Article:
Walking in Hawaii

March 2, 2017


This morning I woke up in my Hawaiian loft overlooking the jungle. I am on my annual retreat visiting

Pacific Ocean on a gray day in Hilo, Hawaii

my cousin Tracey and her husband in Hilo, Hawaii. Through a gap in the green canopy, I could see a wedge of the Pacific Ocean, slate gray with a sliver of white light on the horizon. It wasn’t raining. Yet. It was my last “free” day here in Hilo, on my own while Tracey was working. I was going to have an Adventure. I had been planning this opportunity for months. The weather Gods had a different schedule. Tracey’s weather app flashed a Winter Storm warning for the whole state and all of the Big Island, with snow on the mountains and potential downpours and flooding everywhere.

First thing to let go: control of the weather. Second – all my current plans.

I felt sad, thwarted and stuck doing the same old rain-driven activities I always do in Hilo, where it rains a lot! What bothered me the most was how shut down and narrow my mind felt, thinking bleak, powerless thoughts. I focused my morning meditation on Joy and presence. I’m in Hawaii for three more days. I did not want to fret about what couldn’t happen and why the day would be wet and miserable. I wanted to be happy.

My body decided I needed to move. I drove up the coast to walk along a road that overlooked the Pacific. It was rainy by the time I got there. I found I had forgotten my sneakers, so I walked in the rain in my star-fish flip-flops, then barefoot when they began to rub. I wore my raincoat and pulled the hood up. I wrote 19 syllable poems to mark the moments.


I walk on the grassy sponge

next to the black road


feet feel soft Mother Earth.


The rain turns on and off and on again.


Which way does the weather go?

from above? from the sea?


from my heart, trampled and free?


I can not find the public access cliff path, but the one-lane road meanders its way – black and beckoning, through green fields lined with banana trees hung with fruit, scarlet birds of paradise, cows and the lone stallion “out standing in his field.” I cross over two streams, grottos of gurgling green. I round a bend to see the Pacific through a break in the trees. I watch the mighty waves roll up to the cliff and break turquoise light and lace over the black rocks.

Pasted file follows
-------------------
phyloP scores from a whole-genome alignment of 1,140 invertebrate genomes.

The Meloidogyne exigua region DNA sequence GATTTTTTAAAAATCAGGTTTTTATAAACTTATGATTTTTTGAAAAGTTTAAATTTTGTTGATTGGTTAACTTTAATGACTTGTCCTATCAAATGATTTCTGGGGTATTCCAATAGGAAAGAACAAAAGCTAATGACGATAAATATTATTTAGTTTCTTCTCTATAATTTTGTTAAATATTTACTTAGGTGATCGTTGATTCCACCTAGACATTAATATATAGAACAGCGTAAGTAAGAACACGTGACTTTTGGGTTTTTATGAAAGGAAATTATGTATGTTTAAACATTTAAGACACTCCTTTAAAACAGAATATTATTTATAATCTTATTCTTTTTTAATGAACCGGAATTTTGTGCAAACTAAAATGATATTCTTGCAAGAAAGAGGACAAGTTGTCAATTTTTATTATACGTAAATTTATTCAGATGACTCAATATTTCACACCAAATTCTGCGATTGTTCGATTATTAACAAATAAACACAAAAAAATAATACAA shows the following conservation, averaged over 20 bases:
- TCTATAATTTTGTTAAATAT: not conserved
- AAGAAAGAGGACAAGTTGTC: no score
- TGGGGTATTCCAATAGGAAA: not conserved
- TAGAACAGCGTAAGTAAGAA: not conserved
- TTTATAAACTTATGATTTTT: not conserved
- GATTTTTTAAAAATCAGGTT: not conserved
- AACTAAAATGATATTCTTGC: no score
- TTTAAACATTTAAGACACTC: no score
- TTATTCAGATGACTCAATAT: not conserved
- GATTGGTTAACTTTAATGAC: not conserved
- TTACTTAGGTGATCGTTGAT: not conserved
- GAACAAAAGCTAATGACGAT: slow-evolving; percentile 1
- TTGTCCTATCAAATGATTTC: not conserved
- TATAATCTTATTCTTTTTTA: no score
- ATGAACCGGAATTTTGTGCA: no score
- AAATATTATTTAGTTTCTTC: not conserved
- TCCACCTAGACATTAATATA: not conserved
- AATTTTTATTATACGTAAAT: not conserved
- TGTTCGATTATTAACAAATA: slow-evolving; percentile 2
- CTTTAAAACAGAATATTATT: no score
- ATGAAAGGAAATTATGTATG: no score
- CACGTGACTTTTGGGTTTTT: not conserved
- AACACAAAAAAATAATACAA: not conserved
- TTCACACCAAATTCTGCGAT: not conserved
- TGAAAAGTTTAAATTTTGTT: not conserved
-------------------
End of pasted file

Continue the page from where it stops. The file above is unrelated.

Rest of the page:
I walk alone pondering

poems and pleasure –


sing their way to the sea.


It is a long, lovely walk. I am damp, but not soaked. There is beauty everywhere. I meet Tracey for lunch, after which I go to Lilliokalani Park, sit at a picnic table by the bay and read Dropping the Struggle by Roger Housden. Surrounded by water, it doesn’t rain for over an hour. Today my goal has been to be present to however the day unfolds, dropping the struggle of my mind’s expectations and preferences. Housden reminds me that when I drop the struggle to control my life experiences, I find what is actually present, which I would have missed – the joy of walking in the Hawaiian rain absorbing the magnificent scenery. In the process, I found beauty and time, inspiration and contentment.

I move to the car as the sky lowers and rain blurs the windshield. Colorful Hilo town fades to gray. Time to take my happiness indoors.




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